California Governor's budget has surprise: a surplus

SACRAMENTO, California Thu Jan 10, 2013 6:00pm EST

California Governor Jerry Brown speaks at a news conference in Los Angeles, California in this file photo taken August 28, 2012. California's economy is on the mend, but Governor Brown is expected to take a cautious approach to spending when he unveils his state budget plan on Thursday. REUTERS/Mario Anzuoni/Files

California Governor Jerry Brown speaks at a news conference in Los Angeles, California in this file photo taken August 28, 2012. California's economy is on the mend, but Governor Brown is expected to take a cautious approach to spending when he unveils his state budget plan on Thursday.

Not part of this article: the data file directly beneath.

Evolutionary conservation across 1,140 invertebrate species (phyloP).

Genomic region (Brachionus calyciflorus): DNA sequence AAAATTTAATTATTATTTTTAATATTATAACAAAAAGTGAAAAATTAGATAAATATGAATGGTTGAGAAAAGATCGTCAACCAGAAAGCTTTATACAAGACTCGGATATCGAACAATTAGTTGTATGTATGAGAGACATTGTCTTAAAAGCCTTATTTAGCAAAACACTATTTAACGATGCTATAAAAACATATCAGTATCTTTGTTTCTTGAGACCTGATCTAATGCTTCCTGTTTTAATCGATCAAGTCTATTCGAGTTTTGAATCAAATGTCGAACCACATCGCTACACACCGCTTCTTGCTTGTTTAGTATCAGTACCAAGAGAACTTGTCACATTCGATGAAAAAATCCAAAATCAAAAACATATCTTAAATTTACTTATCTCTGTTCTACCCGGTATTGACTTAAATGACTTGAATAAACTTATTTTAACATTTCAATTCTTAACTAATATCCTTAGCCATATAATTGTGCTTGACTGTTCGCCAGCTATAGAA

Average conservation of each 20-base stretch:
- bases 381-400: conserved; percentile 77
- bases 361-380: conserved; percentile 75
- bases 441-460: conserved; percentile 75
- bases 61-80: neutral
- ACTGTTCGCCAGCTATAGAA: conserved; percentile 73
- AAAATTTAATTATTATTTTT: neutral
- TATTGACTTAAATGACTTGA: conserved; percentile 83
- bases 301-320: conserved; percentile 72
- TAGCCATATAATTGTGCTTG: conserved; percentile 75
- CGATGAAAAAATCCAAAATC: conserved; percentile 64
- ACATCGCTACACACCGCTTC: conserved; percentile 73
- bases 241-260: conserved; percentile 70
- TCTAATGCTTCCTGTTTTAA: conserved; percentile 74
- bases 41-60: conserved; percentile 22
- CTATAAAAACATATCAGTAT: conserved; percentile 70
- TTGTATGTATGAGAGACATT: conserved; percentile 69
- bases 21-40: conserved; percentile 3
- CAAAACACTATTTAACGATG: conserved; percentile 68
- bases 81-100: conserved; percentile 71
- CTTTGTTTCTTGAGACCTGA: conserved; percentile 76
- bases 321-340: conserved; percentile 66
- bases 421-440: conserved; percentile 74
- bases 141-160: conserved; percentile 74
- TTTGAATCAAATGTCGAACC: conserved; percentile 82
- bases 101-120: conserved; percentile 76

Credit: Reuters/Mario Anzuoni/Files

Related Topics

U.S. Secret Service provide security for President Barack Obama in Pensacola, Florida, June 15, 2010. REUTERS/Jim Young

Protecting the President

The Secret Service detail surrounding President Obama.  Slideshow 

SACRAMENTO, California (Reuters) - California's budget deficit is gone after years of financial troubles, Governor Jerry Brown said on Thursday, proposing a state budget plan that would raise spending on education and healthcare, boosting total expenditures by 5 percent with a surplus remaining.

But Brown vowed to push back at legislators eager to increase spending even more by restoring the billions of dollars to social services and other state programs cut in lean years.

"I am determined to avoid the fiscal mess that the last few governors had to deal with," Brown told reporters as he introduced his budget plan for the 2013-14 fiscal year beginning in July. Leading Democratic legislators agree with his plan.